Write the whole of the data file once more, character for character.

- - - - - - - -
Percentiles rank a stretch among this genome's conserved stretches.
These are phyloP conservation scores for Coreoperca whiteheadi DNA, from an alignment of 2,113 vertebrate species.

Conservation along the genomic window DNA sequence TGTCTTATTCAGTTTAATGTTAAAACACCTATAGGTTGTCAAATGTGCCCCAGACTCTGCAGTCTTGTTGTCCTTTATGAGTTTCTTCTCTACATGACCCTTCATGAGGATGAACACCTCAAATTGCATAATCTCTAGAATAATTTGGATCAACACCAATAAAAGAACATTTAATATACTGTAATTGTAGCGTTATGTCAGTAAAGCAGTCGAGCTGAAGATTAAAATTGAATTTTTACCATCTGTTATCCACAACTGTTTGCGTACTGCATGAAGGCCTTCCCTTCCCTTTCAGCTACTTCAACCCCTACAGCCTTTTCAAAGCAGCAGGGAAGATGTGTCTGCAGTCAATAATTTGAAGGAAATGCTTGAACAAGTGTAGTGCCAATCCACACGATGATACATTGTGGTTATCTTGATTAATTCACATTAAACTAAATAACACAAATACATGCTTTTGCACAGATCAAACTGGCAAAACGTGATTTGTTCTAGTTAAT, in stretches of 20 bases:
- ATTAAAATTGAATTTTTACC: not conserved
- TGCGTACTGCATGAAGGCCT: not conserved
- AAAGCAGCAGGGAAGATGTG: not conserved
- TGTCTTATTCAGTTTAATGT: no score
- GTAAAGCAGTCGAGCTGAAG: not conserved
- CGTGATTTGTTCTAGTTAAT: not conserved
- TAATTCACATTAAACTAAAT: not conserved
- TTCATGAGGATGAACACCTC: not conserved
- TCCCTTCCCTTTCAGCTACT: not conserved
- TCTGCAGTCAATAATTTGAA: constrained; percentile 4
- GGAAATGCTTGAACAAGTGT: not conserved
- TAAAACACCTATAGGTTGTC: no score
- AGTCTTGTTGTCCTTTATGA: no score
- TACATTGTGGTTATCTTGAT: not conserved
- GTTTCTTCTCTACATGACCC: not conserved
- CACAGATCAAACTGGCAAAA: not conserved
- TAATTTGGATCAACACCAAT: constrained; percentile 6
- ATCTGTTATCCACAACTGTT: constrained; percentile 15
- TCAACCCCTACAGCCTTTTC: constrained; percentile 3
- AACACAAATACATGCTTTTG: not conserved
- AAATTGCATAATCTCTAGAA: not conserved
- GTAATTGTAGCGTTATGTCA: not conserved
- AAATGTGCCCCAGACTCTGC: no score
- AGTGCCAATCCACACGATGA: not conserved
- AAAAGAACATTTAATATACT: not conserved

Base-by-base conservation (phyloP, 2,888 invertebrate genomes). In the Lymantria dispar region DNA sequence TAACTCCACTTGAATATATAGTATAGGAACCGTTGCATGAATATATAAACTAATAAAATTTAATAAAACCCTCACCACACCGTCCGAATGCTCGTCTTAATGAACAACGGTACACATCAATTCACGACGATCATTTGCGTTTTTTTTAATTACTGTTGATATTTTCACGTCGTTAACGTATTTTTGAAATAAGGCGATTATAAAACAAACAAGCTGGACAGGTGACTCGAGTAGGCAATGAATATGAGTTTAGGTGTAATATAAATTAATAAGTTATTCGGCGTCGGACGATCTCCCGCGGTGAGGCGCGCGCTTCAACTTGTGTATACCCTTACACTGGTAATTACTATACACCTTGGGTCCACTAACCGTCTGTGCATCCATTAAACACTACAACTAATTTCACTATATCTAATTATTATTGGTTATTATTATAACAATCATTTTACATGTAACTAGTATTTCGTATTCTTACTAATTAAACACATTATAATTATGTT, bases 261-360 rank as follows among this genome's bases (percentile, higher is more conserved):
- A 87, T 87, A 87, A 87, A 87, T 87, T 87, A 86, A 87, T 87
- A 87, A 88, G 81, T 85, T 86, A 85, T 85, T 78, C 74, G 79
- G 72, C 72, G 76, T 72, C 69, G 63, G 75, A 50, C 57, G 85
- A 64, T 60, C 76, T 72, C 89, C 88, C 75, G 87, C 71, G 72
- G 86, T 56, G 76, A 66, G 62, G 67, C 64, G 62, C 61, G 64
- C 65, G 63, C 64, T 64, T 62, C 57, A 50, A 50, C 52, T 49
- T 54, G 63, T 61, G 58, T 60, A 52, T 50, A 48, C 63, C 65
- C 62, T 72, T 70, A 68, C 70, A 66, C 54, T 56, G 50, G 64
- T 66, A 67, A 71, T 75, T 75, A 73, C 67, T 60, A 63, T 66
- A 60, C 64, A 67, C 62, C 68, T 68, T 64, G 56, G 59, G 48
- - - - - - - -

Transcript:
Percentiles rank a stretch among this genome's conserved stretches.
These are phyloP conservation scores for Coreoperca whiteheadi DNA, from an alignment of 2,113 vertebrate species.

Conservation along the genomic window DNA sequence TGTCTTATTCAGTTTAATGTTAAAACACCTATAGGTTGTCAAATGTGCCCCAGACTCTGCAGTCTTGTTGTCCTTTATGAGTTTCTTCTCTACATGACCCTTCATGAGGATGAACACCTCAAATTGCATAATCTCTAGAATAATTTGGATCAACACCAATAAAAGAACATTTAATATACTGTAATTGTAGCGTTATGTCAGTAAAGCAGTCGAGCTGAAGATTAAAATTGAATTTTTACCATCTGTTATCCACAACTGTTTGCGTACTGCATGAAGGCCTTCCCTTCCCTTTCAGCTACTTCAACCCCTACAGCCTTTTCAAAGCAGCAGGGAAGATGTGTCTGCAGTCAATAATTTGAAGGAAATGCTTGAACAAGTGTAGTGCCAATCCACACGATGATACATTGTGGTTATCTTGATTAATTCACATTAAACTAAATAACACAAATACATGCTTTTGCACAGATCAAACTGGCAAAACGTGATTTGTTCTAGTTAAT, in stretches of 20 bases:
- ATTAAAATTGAATTTTTACC: not conserved
- TGCGTACTGCATGAAGGCCT: not conserved
- AAAGCAGCAGGGAAGATGTG: not conserved
- TGTCTTATTCAGTTTAATGT: no score
- GTAAAGCAGTCGAGCTGAAG: not conserved
- CGTGATTTGTTCTAGTTAAT: not conserved
- TAATTCACATTAAACTAAAT: not conserved
- TTCATGAGGATGAACACCTC: not conserved
- TCCCTTCCCTTTCAGCTACT: not conserved
- TCTGCAGTCAATAATTTGAA: constrained; percentile 4
- GGAAATGCTTGAACAAGTGT: not conserved
- TAAAACACCTATAGGTTGTC: no score
- AGTCTTGTTGTCCTTTATGA: no score
- TACATTGTGGTTATCTTGAT: not conserved
- GTTTCTTCTCTACATGACCC: not conserved
- CACAGATCAAACTGGCAAAA: not conserved
- TAATTTGGATCAACACCAAT: constrained; percentile 6
- ATCTGTTATCCACAACTGTT: constrained; percentile 15
- TCAACCCCTACAGCCTTTTC: constrained; percentile 3
- AACACAAATACATGCTTTTG: not conserved
- AAATTGCATAATCTCTAGAA: not conserved
- GTAATTGTAGCGTTATGTCA: not conserved
- AAATGTGCCCCAGACTCTGC: no score
- AGTGCCAATCCACACGATGA: not conserved
- AAAAGAACATTTAATATACT: not conserved

Base-by-base conservation (phyloP, 2,888 invertebrate genomes). In the Lymantria dispar region DNA sequence TAACTCCACTTGAATATATAGTATAGGAACCGTTGCATGAATATATAAACTAATAAAATTTAATAAAACCCTCACCACACCGTCCGAATGCTCGTCTTAATGAACAACGGTACACATCAATTCACGACGATCATTTGCGTTTTTTTTAATTACTGTTGATATTTTCACGTCGTTAACGTATTTTTGAAATAAGGCGATTATAAAACAAACAAGCTGGACAGGTGACTCGAGTAGGCAATGAATATGAGTTTAGGTGTAATATAAATTAATAAGTTATTCGGCGTCGGACGATCTCCCGCGGTGAGGCGCGCGCTTCAACTTGTGTATACCCTTACACTGGTAATTACTATACACCTTGGGTCCACTAACCGTCTGTGCATCCATTAAACACTACAACTAATTTCACTATATCTAATTATTATTGGTTATTATTATAACAATCATTTTACATGTAACTAGTATTTCGTATTCTTACTAATTAAACACATTATAATTATGTT, bases 261-360 rank as follows among this genome's bases (percentile, higher is more conserved):
- A 87, T 87, A 87, A 87, A 87, T 87, T 87, A 86, A 87, T 87
- A 87, A 88, G 81, T 85, T 86, A 85, T 85, T 78, C 74, G 79
- G 72, C 72, G 76, T 72, C 69, G 63, G 75, A 50, C 57, G 85
- A 64, T 60, C 76, T 72, C 89, C 88, C 75, G 87, C 71, G 72
- G 86, T 56, G 76, A 66, G 62, G 67, C 64, G 62, C 61, G 64
- C 65, G 63, C 64, T 64, T 62, C 57, A 50, A 50, C 52, T 49
- T 54, G 63, T 61, G 58, T 60, A 52, T 50, A 48, C 63, C 65
- C 62, T 72, T 70, A 68, C 70, A 66, C 54, T 56, G 50, G 64
- T 66, A 67, A 71, T 75, T 75, A 73, C 67, T 60, A 63, T 66
- A 60, C 64, A 67, C 62, C 68, T 68, T 64, G 56, G 59, G 48